Germany is pushing for the creation of a smartphone app that will monitor Covid-19 cases across the European Union. Its own plan to create a nationwide system has already raised eyebrows.
The government is working with developers and testers to get the high-tech tool "to the point that we can bring it into widespread use among the population in the coming days or weeks," Head of the Chancellery Helge Braun told local media on Monday. The app has been billed as one way in which a nationwide shutdown to contain the virus could be eased and eventually lifted. The government has said obligatory face masks in public, as well as a limit on public gatherings, would also help accelerate a return to normalcy. The lockdown is scheduled to end on April 19.
Stressing that it would only be a short-term solution to tracking coronavirus cases, Braun said that the EU “definitely” needs a bloc-wide system. "The worst thing that can happen is that there are many different tracking apps,” he argued.
It’s still unclear how such an app would work in Germany, and especially Europe as a whole. Attracting wide-scale voluntary participation in such a program might hinge on whether users feel comfortable handing over personal information, as well as data about their current location, to their governments. Germany has emphasized that any data collected by the app — which will inform users if they are in an area where there is a coronavirus-positive individual — will not be stored.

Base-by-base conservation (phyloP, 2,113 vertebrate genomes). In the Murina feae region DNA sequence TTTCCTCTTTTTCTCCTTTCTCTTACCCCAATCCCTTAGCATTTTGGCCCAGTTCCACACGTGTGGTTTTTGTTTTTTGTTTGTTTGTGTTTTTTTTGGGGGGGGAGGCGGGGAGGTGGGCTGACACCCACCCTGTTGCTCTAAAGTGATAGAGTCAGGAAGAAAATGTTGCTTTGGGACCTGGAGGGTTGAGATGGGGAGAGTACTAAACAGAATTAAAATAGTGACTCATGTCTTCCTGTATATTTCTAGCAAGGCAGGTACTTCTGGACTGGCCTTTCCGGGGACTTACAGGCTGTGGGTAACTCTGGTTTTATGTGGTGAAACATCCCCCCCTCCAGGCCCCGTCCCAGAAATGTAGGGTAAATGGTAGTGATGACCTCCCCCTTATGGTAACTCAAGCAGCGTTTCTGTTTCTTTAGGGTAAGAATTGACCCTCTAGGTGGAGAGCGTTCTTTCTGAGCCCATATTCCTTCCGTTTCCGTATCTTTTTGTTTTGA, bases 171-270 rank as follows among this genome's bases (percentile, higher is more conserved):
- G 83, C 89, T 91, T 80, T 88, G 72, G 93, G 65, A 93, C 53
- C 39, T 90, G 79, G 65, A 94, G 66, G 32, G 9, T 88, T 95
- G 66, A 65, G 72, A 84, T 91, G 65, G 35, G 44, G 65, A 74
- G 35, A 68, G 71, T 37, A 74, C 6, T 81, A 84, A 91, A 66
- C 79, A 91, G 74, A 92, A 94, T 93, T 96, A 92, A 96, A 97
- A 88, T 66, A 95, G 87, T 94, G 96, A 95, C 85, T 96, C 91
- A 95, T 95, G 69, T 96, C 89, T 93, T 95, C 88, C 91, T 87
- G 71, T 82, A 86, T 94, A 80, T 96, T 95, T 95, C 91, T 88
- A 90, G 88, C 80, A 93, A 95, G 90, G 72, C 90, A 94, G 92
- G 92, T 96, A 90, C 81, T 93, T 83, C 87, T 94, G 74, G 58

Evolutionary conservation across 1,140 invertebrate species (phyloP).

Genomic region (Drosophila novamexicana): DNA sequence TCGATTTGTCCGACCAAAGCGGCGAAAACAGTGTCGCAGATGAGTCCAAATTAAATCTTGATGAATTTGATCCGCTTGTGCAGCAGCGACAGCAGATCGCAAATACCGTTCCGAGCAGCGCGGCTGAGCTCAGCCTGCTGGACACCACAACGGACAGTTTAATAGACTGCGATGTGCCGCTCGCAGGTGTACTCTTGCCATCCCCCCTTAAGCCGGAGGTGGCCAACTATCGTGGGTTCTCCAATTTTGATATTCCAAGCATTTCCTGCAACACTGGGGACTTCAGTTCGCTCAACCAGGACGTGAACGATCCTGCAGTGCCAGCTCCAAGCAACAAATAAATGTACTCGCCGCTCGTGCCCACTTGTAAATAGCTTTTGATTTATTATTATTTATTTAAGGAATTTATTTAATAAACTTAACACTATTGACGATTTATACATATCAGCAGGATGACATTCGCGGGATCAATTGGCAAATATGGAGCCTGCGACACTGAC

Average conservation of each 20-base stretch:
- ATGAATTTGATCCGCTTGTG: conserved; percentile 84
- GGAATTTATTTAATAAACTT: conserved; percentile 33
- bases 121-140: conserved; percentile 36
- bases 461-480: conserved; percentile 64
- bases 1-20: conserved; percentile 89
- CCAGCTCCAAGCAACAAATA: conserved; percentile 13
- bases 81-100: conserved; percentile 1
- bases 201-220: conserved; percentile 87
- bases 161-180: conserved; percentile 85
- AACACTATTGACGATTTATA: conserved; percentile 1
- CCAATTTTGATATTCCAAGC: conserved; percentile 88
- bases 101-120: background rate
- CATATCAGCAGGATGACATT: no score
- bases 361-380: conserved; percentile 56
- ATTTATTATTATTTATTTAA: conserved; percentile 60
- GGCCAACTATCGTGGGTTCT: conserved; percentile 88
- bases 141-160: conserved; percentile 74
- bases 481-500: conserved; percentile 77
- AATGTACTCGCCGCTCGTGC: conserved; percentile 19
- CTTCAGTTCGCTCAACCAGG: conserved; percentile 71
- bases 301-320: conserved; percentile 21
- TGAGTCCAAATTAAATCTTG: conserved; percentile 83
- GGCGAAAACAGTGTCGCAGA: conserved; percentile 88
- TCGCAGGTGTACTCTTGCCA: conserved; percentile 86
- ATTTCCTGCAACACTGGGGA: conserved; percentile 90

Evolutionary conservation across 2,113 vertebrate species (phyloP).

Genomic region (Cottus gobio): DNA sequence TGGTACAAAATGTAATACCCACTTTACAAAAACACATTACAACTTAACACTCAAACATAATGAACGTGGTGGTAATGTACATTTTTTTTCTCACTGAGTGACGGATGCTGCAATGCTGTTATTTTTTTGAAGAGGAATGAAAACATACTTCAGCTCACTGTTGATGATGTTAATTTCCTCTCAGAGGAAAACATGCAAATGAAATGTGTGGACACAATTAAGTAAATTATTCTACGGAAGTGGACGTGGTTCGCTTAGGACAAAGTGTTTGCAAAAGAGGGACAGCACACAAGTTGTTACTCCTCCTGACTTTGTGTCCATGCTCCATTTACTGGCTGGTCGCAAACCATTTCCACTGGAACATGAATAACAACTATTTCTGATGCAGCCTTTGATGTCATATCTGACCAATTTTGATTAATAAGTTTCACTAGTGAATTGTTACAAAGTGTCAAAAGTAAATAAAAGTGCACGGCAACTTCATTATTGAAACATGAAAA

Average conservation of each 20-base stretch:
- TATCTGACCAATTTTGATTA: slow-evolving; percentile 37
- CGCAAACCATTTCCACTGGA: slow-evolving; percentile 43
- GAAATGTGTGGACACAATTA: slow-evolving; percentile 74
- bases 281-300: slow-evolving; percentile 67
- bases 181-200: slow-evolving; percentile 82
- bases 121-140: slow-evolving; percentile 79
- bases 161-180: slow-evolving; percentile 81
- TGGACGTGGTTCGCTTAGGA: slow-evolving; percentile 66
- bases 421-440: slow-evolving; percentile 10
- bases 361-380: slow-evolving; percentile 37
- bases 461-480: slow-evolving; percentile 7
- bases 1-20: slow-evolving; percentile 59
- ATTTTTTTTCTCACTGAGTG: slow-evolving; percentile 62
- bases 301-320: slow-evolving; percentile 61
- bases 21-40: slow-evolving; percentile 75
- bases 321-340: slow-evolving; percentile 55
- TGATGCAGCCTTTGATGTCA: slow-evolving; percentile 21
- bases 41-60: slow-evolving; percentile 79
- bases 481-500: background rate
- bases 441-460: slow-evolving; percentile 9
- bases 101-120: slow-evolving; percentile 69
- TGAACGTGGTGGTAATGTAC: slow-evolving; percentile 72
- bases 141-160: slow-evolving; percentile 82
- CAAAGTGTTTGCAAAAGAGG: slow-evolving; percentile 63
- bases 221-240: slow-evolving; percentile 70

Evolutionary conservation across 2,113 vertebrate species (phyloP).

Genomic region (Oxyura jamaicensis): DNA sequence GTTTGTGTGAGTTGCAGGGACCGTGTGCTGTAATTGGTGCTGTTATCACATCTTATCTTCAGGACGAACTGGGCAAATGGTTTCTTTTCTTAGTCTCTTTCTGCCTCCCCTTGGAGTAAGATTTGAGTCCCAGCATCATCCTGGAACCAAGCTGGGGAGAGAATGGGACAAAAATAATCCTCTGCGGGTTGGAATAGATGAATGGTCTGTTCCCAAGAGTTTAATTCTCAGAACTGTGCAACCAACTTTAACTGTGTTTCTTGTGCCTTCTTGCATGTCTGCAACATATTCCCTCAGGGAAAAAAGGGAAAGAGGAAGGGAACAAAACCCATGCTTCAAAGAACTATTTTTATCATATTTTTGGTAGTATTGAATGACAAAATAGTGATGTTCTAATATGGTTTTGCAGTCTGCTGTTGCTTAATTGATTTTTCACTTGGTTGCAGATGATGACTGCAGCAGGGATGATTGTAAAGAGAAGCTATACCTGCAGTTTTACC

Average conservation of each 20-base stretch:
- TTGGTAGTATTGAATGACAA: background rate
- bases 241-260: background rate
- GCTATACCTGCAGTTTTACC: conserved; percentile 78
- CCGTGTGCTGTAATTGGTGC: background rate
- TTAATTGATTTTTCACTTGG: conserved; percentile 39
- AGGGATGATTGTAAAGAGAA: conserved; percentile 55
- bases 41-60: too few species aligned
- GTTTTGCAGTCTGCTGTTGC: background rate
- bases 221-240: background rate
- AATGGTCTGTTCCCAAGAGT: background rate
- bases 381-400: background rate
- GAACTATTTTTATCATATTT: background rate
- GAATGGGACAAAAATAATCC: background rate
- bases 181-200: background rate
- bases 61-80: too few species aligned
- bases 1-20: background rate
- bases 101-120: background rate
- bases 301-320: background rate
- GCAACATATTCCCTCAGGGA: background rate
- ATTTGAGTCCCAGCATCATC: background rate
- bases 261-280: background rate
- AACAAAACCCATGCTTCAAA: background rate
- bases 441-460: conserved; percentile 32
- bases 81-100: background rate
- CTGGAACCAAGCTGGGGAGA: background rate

An employee scans the smart ticket at a drive-in cinema in Essen, western Germany, on March 29, 2020 ©AFP / Ina Fassbender
The plan for an app to track cases in Germany has already come under fire from skeptical citizens. One particularly suspicious observer compared the app to stars of David that Jews were forced to wear under Hitler’s rule, adding that it was “scary” to think about how many fellow Germans might be willing to use the program.
Others said that the seemingly benign tech will serve as a precursor to more totalitarian means of control, including the use of “compulsory RFID chips,” to track people.
A less conspiracy-minded Twitter user noted that the concept seemed bizarre to begin with because a large portion of at-risk elderly people don’t even own smartphones.
Singapore has already developed a similar system which notifies users if they have been in the vicinity of someone who has tested positive for the virus. However, Europe has much stricter data privacy laws which could place limitations on what developers — and governments — are allowed to do.
Coronavirus tracking tech was first embraced by China, where the outbreak began. Chinese apps use QR codes to share information about an individual’s health status and travel history.
If the bloc does adopt a single app, it would mark a noticeable turn-around from Europe’s every-man-for-himself approach to the health crisis so far. Creating a unified front to combat the pandemic has proven extremely difficult for Brussels. Plans to provide aid to hard-hit states such as Italy and Spain have already caused tensions among better-off nations like Germany and the Netherlands. Discussions about easing border restrictions are also reportedly meeting resistance.